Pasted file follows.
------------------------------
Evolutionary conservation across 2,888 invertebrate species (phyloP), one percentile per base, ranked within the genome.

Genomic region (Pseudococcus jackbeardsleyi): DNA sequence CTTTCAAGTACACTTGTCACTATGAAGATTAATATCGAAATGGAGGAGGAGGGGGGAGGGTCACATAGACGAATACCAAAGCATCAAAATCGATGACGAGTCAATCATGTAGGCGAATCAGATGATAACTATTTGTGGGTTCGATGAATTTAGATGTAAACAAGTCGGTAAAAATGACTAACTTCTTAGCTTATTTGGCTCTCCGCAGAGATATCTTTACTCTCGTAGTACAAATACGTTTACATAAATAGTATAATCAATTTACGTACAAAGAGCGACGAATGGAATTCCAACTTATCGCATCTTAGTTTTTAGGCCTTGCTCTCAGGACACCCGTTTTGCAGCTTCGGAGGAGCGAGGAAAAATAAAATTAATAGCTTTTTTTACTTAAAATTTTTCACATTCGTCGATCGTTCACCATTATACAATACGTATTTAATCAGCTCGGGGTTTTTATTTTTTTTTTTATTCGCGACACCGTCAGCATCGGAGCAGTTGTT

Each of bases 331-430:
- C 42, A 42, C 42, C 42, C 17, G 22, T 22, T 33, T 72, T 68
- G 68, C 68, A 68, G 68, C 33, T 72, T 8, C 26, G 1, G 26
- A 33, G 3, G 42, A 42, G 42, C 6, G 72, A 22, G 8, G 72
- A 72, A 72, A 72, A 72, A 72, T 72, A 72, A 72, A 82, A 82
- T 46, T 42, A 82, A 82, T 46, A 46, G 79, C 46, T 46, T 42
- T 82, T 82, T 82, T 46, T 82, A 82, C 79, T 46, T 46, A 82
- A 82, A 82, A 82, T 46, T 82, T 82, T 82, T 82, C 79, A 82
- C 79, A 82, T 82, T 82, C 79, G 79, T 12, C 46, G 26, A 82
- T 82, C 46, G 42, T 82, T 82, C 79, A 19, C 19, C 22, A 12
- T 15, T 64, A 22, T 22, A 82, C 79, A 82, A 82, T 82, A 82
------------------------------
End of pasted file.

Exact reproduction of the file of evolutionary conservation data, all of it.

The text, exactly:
Evolutionary conservation across 2,888 invertebrate species (phyloP), one percentile per base, ranked within the genome.

Genomic region (Pseudococcus jackbeardsleyi): DNA sequence CTTTCAAGTACACTTGTCACTATGAAGATTAATATCGAAATGGAGGAGGAGGGGGGAGGGTCACATAGACGAATACCAAAGCATCAAAATCGATGACGAGTCAATCATGTAGGCGAATCAGATGATAACTATTTGTGGGTTCGATGAATTTAGATGTAAACAAGTCGGTAAAAATGACTAACTTCTTAGCTTATTTGGCTCTCCGCAGAGATATCTTTACTCTCGTAGTACAAATACGTTTACATAAATAGTATAATCAATTTACGTACAAAGAGCGACGAATGGAATTCCAACTTATCGCATCTTAGTTTTTAGGCCTTGCTCTCAGGACACCCGTTTTGCAGCTTCGGAGGAGCGAGGAAAAATAAAATTAATAGCTTTTTTTACTTAAAATTTTTCACATTCGTCGATCGTTCACCATTATACAATACGTATTTAATCAGCTCGGGGTTTTTATTTTTTTTTTTATTCGCGACACCGTCAGCATCGGAGCAGTTGTT

Each of bases 331-430:
- C 42, A 42, C 42, C 42, C 17, G 22, T 22, T 33, T 72, T 68
- G 68, C 68, A 68, G 68, C 33, T 72, T 8, C 26, G 1, G 26
- A 33, G 3, G 42, A 42, G 42, C 6, G 72, A 22, G 8, G 72
- A 72, A 72, A 72, A 72, A 72, T 72, A 72, A 72, A 82, A 82
- T 46, T 42, A 82, A 82, T 46, A 46, G 79, C 46, T 46, T 42
- T 82, T 82, T 82, T 46, T 82, A 82, C 79, T 46, T 46, A 82
- A 82, A 82, A 82, T 46, T 82, T 82, T 82, T 82, C 79, A 82
- C 79, A 82, T 82, T 82, C 79, G 79, T 12, C 46, G 26, A 82
- T 82, C 46, G 42, T 82, T 82, C 79, A 19, C 19, C 22, A 12
- T 15, T 64, A 22, T 22, A 82, C 79, A 82, A 82, T 82, A 82